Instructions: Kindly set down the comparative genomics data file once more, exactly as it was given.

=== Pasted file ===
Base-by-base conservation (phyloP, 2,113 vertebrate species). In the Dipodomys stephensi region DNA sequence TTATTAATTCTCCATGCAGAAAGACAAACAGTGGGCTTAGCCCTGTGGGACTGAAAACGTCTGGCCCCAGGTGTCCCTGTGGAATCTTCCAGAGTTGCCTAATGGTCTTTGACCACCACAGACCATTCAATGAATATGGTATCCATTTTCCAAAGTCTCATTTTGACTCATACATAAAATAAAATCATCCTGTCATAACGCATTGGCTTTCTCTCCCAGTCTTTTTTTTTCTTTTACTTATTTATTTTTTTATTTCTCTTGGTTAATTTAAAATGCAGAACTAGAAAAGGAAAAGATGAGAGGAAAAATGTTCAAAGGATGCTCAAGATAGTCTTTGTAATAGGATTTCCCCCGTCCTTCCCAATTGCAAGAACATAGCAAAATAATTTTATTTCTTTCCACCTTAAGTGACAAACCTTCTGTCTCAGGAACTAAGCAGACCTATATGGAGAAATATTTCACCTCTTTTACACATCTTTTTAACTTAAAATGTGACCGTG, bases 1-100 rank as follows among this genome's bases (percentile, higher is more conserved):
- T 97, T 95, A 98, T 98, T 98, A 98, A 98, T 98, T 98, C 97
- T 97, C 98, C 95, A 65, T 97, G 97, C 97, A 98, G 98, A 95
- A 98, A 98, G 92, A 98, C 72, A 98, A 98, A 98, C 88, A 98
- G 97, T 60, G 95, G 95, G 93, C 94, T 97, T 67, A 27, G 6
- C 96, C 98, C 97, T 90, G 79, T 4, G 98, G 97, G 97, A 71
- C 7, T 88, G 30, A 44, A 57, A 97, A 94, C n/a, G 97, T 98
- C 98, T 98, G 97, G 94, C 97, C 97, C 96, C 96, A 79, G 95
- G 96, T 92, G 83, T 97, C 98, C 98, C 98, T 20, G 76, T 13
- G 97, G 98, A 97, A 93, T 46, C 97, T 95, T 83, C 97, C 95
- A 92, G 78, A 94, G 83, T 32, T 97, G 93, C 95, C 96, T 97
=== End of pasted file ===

Base-by-base conservation (phyloP, 2,113 vertebrate species). In the Dipodomys stephensi region DNA sequence TTATTAATTCTCCATGCAGAAAGACAAACAGTGGGCTTAGCCCTGTGGGACTGAAAACGTCTGGCCCCAGGTGTCCCTGTGGAATCTTCCAGAGTTGCCTAATGGTCTTTGACCACCACAGACCATTCAATGAATATGGTATCCATTTTCCAAAGTCTCATTTTGACTCATACATAAAATAAAATCATCCTGTCATAACGCATTGGCTTTCTCTCCCAGTCTTTTTTTTTCTTTTACTTATTTATTTTTTTATTTCTCTTGGTTAATTTAAAATGCAGAACTAGAAAAGGAAAAGATGAGAGGAAAAATGTTCAAAGGATGCTCAAGATAGTCTTTGTAATAGGATTTCCCCCGTCCTTCCCAATTGCAAGAACATAGCAAAATAATTTTATTTCTTTCCACCTTAAGTGACAAACCTTCTGTCTCAGGAACTAAGCAGACCTATATGGAGAAATATTTCACCTCTTTTACACATCTTTTTAACTTAAAATGTGACCGTG, bases 1-100 rank as follows among this genome's bases (percentile, higher is more conserved):
- T 97, T 95, A 98, T 98, T 98, A 98, A 98, T 98, T 98, C 97
- T 97, C 98, C 95, A 65, T 97, G 97, C 97, A 98, G 98, A 95
- A 98, A 98, G 92, A 98, C 72, A 98, A 98, A 98, C 88, A 98
- G 97, T 60, G 95, G 95, G 93, C 94, T 97, T 67, A 27, G 6
- C 96, C 98, C 97, T 90, G 79, T 4, G 98, G 97, G 97, A 71
- C 7, T 88, G 30, A 44, A 57, A 97, A 94, C n/a, G 97, T 98
- C 98, T 98, G 97, G 94, C 97, C 97, C 96, C 96, A 79, G 95
- G 96, T 92, G 83, T 97, C 98, C 98, C 98, T 20, G 76, T 13
- G 97, G 98, A 97, A 93, T 46, C 97, T 95, T 83, C 97, C 95
- A 92, G 78, A 94, G 83, T 32, T 97, G 93, C 95, C 96, T 97